Organizational Systems and Quality Leadership C489 Task 3 7 in lowering prices

Organizational systems and quality leadership c489

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Organizational Systems and Quality Leadership C489 Task 3 7 in lowering prices. Unlike the US, there is a lack of price control strategy, it is left to the free market economy where demand and supply will even out the price, coupled with competition. The Germans do more than the U.S. in limiting out of pocket expenditure on prescription drug. There is a relative lack of price control in the U.S., while the German government plays a pivotal role in setting drug prices. ( Paying for Prescription Drugs Around the World: Why is the U.S. an Outlier. 2017) Some U.S adults reports skipping prescription or not fill one to avoid copay. 2B. Requirement to get referral Both the U.S. and Germany uses referral system to see specialists. However, Germans have the option to see a specialist directly without any referral from their General practitioner (GP) which is like to say in the U.S. your Primary Care Provider (PCP). Unlike the U.S, you will not be able to schedule an appointment nor been seen by a specialist without such a referral from your PCP. Another implication in the U.S. is that even if you are seen by specialists, insurance may likely decline to pay for such service with referrals from your PCP. 2C. Coverage for Preexisting conditions. In Germany Insurance companies are mandated to provide standard care services to the insured irrespective of risk, previous or current health condition and without charging them more ( Informed Health Online, 2006) Identically, under the new ACA law, insurance companies are barred from denying anyone coverage because of preexisting condition or charge you more because of a previous health condition you had before the coverage begins. It important to mention that the contrary was happening prior to ACA. Insurance companies were denying coverage or charge people more because of preexisting condition.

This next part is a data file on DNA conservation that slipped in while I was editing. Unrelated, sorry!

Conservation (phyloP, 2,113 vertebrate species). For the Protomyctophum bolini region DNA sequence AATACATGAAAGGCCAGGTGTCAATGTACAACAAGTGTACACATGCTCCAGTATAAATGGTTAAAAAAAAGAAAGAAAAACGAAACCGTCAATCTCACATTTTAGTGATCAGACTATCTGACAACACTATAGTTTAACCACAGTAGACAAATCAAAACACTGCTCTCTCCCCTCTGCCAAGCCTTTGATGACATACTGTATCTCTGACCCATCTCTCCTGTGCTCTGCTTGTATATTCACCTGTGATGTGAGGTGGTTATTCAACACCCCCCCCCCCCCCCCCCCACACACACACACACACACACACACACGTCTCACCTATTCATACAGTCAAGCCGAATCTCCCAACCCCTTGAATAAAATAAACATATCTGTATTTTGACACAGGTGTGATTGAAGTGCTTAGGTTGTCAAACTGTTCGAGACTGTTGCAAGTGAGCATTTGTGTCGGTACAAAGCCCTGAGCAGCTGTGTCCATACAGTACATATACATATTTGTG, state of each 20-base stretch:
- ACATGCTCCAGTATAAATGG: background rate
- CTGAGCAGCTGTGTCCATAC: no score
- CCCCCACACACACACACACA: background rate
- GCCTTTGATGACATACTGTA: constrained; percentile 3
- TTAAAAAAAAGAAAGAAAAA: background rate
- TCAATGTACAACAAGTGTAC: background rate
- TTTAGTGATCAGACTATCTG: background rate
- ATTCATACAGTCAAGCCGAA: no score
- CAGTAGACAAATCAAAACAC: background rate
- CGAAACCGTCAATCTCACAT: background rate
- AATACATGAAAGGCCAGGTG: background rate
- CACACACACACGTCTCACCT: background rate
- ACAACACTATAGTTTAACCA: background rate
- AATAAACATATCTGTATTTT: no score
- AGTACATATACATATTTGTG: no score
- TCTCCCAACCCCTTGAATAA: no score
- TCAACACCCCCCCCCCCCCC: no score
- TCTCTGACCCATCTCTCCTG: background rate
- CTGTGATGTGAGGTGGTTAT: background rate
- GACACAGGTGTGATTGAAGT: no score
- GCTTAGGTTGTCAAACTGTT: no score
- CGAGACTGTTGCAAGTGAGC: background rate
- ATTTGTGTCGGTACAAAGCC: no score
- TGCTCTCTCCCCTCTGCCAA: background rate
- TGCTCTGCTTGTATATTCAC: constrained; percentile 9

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Organizational Systems and Quality Leadership C489 Task 3 8 3. Financial Implications for patients. The financial impact of U.S. healthcare system to that of Germany greatly differs in two specific areas. To start with, Americans carry the burden of higher copayments for physician office visits, hospital stay and other hospital services, as well as a higher copayment for prescription drugs. The cost of premiums is higher in U.S. than that of Germany. In Germany copays ranges from EUR5.00 to EUR10.00 (USD6.36 to USD12.72) per outpatient prescription, EUR10.00 per inpatient day for hospital and rehabilitation stays (for the first 28 days per year), and EUR5.00 to EUR10.00 for prescribed medical devices. In additions, children below age 18 years of age are excluded from cost sharing in Germany, while in U.S. children are also subjected to cost sharing. (International Healthcare System Profile: The Germany Healthcare System) Furthermore, U.S has High-deductible health plans. Cost-sharing for most private plan is capped at USD7,150 for individuals and USD14,300 for families for 2017, while in Germany out of pocket is capped at 2% of household gross income. The commonwealth foundation estimates
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